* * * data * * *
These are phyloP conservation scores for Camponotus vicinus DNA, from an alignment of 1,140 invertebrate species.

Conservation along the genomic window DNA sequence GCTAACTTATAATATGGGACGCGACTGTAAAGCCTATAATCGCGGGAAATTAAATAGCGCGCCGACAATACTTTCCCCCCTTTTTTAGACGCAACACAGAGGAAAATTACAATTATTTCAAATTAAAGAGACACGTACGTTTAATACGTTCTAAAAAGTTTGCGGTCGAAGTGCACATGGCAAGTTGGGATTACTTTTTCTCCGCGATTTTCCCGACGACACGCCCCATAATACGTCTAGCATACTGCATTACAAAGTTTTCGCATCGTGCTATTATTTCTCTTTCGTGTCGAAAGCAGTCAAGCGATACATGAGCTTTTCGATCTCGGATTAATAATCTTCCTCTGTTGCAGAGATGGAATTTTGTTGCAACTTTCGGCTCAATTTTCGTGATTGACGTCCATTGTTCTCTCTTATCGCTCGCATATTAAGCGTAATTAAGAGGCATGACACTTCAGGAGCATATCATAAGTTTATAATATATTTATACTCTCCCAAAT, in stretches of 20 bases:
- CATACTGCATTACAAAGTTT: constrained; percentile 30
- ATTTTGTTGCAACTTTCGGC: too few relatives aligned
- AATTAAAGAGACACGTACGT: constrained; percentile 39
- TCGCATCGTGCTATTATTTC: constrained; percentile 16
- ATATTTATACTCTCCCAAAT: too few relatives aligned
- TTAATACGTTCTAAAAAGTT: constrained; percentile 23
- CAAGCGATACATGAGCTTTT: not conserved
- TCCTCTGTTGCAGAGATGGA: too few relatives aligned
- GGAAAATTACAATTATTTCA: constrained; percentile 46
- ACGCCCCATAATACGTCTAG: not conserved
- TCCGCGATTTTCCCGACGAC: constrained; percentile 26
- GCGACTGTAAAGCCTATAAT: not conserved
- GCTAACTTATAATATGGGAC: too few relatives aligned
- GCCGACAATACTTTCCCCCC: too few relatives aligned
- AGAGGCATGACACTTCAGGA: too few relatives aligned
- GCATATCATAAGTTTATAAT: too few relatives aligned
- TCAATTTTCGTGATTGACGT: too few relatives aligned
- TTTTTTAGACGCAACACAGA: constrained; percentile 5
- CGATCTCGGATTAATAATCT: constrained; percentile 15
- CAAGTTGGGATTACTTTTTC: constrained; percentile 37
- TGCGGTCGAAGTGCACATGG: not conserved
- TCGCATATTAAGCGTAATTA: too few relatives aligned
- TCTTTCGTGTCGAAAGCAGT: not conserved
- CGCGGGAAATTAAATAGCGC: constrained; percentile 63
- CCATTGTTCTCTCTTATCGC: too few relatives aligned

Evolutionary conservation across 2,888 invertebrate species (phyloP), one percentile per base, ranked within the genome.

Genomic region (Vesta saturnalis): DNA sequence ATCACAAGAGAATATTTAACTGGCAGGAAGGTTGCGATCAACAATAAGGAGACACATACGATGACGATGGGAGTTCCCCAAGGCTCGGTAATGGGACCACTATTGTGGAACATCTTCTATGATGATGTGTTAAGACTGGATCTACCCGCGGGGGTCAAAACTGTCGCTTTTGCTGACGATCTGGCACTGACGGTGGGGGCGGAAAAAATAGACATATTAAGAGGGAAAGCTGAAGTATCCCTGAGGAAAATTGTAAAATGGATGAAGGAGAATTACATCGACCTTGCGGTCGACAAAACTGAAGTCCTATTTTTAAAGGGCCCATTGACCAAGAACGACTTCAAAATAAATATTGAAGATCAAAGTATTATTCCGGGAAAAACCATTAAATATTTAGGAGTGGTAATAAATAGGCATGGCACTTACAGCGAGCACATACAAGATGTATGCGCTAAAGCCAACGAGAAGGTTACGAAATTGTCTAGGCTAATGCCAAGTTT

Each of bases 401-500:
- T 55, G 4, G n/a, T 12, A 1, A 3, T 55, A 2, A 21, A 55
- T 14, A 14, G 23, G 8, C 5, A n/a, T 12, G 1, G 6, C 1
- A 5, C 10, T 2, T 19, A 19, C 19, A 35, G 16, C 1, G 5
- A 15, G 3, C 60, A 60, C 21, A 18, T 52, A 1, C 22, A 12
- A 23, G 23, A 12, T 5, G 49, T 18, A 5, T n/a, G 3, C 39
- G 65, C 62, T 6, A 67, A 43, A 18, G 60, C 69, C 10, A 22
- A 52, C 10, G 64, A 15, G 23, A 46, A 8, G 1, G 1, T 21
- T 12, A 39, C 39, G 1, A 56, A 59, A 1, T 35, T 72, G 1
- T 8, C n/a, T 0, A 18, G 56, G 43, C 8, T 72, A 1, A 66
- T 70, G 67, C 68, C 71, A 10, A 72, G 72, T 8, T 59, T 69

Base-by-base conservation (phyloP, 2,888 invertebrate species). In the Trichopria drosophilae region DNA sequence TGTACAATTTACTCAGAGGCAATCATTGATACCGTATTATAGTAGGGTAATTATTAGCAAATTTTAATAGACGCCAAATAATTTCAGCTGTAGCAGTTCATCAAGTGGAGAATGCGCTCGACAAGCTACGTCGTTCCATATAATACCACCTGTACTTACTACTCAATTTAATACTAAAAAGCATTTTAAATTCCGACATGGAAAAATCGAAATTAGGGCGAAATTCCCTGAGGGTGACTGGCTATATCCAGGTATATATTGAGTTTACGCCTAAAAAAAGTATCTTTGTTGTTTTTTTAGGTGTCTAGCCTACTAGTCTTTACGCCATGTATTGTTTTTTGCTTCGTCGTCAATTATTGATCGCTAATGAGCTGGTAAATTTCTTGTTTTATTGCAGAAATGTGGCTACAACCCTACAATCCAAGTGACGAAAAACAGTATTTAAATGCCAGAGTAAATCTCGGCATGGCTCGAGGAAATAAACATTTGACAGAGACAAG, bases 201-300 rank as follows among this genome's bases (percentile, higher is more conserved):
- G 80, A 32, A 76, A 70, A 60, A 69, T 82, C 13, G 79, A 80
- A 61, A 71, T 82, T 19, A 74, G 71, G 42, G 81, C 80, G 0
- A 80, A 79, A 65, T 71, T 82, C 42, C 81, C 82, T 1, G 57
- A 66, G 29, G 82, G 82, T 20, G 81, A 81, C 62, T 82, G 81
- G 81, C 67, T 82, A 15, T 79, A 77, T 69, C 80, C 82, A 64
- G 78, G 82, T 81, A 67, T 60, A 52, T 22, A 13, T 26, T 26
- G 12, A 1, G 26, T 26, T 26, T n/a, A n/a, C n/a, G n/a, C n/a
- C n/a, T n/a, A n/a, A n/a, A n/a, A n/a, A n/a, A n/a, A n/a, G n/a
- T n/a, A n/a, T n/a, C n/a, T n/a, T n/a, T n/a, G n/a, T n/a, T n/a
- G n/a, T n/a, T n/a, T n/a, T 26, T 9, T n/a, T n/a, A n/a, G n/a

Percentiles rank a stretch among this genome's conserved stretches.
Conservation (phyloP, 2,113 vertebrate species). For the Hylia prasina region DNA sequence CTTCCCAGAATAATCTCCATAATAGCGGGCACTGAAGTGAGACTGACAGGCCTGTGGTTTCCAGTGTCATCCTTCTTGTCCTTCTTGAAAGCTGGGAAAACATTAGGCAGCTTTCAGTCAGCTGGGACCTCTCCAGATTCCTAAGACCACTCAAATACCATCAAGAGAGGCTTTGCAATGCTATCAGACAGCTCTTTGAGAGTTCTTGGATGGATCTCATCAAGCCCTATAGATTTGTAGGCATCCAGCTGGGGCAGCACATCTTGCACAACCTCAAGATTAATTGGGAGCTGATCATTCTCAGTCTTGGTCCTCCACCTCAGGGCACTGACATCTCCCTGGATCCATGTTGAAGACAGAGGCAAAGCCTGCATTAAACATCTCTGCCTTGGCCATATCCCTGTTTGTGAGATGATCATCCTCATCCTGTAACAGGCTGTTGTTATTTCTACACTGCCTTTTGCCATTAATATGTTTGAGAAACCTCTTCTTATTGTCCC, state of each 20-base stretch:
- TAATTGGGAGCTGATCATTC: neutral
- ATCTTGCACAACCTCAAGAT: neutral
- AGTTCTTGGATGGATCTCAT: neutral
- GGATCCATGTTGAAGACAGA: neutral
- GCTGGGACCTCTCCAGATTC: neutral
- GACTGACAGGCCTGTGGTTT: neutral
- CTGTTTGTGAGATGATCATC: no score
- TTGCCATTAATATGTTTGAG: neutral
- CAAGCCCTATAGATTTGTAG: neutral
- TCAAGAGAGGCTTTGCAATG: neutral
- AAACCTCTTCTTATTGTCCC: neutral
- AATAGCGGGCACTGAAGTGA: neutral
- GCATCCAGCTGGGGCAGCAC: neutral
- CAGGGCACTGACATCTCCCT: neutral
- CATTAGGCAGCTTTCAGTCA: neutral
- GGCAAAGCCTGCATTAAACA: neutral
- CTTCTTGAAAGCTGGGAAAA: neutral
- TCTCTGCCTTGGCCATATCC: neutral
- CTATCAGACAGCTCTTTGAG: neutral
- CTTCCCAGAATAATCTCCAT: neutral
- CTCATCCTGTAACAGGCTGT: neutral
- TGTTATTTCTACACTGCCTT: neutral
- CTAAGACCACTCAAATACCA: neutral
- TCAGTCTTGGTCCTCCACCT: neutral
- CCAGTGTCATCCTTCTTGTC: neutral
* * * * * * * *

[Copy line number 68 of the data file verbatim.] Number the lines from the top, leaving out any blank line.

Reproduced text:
- CATTAGGCAGCTTTCAGTCA: neutral